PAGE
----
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 »  Articles Overview  »  Technology  »  Software and the Internet  »  Why I Use Typing Assistant =

Why I Use Typing Assistant =

By Emilio Flores | Published  11/28/2015 | Software and the Internet | Recommendation:
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Quicklink: http://www.proz.com/doc/4195
Author:
Emilio Flores
Chile
 

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As a translator, like you, I spend hours upon hours per day banging away at my keyboard. Sometimes it can be fun, to feel your fingers flying, obeying your thoughts as you see your translation come to life. However, that same movement of the fingers takes its toll. The wrists begin to ache. The mind makes an effort to spell such words as "polypropylene", and other times, words can be long. This can be tedious, especially for hunt-and-peck typists.

Then, of course, there are those commonly misspelled words not caught by the radar of spell checkers. These can later be a bear to weed out. Consider "tis" instead of "its", "singe" instead of "sign", or heaven forbid, "pubic" instead of "public". Sure, you say, "I always proofread my translations three times." (So do I). But there is still a chance of the typo that that got away. Wouldn't it be better to nip them in the bud before they even hit the screen? After all, an ounce of prevention is worth a pound of cure.

Besides the automatic autocorrect, every word at least three letters long will trigger a window or box with suggestions. For instance, if I type "sug", I will see a numbered list starting with number 1, "suggestions", followed by number 2, "sugar", then number 3, "sugars", number 4, "sugary" and lastly number 5, "suggest". Now, if you select number 1, you don't need to type a number. It will suffice to hit Enter, but if you want a suggestion farther down the list, you need to type its corresponding number. Then it will pop into your text. So you never have to type the entire word.

What separates Typing Assistant from other similar programs is the size of its dictionaries and the fact that it will learn new words as you type. For instance, It doesn't know the word "antidisestablishmentarianism", but if I type it again, it will pop up in first place! This is called Auto-Learn. No fumbling with menus or options. Another thing I noticed is that when I type a word that is in the dictionary like "restaurant", which is not in first place the first time I type it, the next time , it is number one. If you want to add a word or phrase that is two or more words long, no problem! Just highlight the text and press Control+Winkey and bingo!

There is also a text expander which can automatically type whole paragraphs by entering a few letters by way of shorthand. For instance, if you want to type "See you later", you can tell Typing Assistant to use "syl". Then, type "syl" and the menu will pop up and "See you later." will be at the top of the list in the results window followed by "syllabic", "syllable", etc. I especially like this feature for those long names for UN Conventions or long-winded ministries and committees. Why look them up every time or type them out longhand. Our profession depends on doing things once whenever and wherever possible. Otherwise we are wasting time and resources.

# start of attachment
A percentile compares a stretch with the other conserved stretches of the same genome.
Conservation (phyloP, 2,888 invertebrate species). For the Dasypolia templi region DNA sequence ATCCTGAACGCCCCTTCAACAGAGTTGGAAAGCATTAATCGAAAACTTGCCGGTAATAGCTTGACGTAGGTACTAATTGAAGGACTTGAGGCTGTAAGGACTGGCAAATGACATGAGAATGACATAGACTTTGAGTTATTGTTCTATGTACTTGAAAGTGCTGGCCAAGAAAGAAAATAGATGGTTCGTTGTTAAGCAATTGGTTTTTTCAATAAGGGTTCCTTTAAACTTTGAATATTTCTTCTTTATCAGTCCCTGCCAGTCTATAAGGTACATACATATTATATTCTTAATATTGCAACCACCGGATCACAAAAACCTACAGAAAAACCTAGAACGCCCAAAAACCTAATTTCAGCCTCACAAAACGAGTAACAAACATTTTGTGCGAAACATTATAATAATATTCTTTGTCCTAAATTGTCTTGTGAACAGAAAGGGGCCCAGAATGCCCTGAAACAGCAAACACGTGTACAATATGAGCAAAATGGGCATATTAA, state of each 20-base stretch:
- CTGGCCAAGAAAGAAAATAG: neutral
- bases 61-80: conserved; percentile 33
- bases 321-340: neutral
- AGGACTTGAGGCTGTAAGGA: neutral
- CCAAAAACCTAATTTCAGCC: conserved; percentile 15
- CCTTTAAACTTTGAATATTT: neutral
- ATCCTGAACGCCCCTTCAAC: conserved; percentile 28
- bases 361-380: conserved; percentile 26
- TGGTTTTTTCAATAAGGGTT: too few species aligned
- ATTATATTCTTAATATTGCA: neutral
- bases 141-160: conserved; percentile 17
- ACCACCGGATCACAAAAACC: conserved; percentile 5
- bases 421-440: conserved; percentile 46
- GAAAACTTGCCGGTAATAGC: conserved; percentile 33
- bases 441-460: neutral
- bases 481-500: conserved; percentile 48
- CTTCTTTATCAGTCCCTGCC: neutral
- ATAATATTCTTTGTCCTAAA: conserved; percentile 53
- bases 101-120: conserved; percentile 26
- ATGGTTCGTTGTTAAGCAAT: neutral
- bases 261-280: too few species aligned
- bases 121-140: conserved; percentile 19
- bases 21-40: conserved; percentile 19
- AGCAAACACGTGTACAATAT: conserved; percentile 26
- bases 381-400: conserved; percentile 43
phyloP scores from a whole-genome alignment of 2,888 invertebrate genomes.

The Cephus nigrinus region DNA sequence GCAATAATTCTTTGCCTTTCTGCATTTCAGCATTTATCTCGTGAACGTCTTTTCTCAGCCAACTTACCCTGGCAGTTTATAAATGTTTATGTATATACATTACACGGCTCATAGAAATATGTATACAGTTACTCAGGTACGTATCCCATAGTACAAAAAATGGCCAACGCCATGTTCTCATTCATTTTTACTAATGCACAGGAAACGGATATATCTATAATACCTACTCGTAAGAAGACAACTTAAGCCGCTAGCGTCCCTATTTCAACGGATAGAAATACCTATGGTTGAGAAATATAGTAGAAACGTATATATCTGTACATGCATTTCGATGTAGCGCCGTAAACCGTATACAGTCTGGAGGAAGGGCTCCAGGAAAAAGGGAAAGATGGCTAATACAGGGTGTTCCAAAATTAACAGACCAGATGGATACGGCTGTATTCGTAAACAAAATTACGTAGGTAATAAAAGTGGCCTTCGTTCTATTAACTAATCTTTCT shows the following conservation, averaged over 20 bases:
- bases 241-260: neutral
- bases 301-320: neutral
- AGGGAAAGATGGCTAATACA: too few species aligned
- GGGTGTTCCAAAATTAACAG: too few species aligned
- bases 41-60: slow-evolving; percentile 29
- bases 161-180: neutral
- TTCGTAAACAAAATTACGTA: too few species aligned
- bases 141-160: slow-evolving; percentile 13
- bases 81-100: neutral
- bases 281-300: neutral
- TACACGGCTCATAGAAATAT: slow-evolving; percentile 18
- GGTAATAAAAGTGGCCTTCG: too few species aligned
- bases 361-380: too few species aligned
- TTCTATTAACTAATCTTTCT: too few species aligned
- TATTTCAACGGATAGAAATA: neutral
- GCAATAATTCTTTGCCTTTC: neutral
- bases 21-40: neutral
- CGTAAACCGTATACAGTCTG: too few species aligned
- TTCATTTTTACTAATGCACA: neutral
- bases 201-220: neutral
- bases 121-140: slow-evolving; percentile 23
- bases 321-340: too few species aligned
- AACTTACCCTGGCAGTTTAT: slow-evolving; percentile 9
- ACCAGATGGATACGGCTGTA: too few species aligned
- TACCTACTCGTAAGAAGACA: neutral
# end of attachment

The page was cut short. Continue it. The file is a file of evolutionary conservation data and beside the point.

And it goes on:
You might be thinking about speech recognition in the back of your mind. There is a lot to say for it. However, it is expensive, requires lots of system resources and is not always suited to the task at hand. From experience, I can say that it is great for texts where you are able to think and speak fluently. If you have to do a lot of research and/or think a lot, it isn't of much help. And that is without mentioning the considerable cost for the software and accessories. Typing Assistant costs a fraction of that cost and is lightweight , sits in your system tray and is easy to learn. Most of the time, you are only limited to one language; Typing Assistant supports a handful. Some of them besides English, Spanish, Portuguese, German and Italian. This is an indispensable feature for me, because I do a lot of typing in Spanish, and the words with accents in them take longer to type.

One last feature I would like to mention: the Auto-Launcher. You can configure it to launch your most used programs instead of having to hunt for their icons on your desktop or clicking on the Start Menu. A window will pop up with a list of the programs you added. Convenient. By the way, I wrote this article with the help of Typing Assistant. For a 45 day fully functional trial, click here: http://www.sumitsoft.com/download.htm


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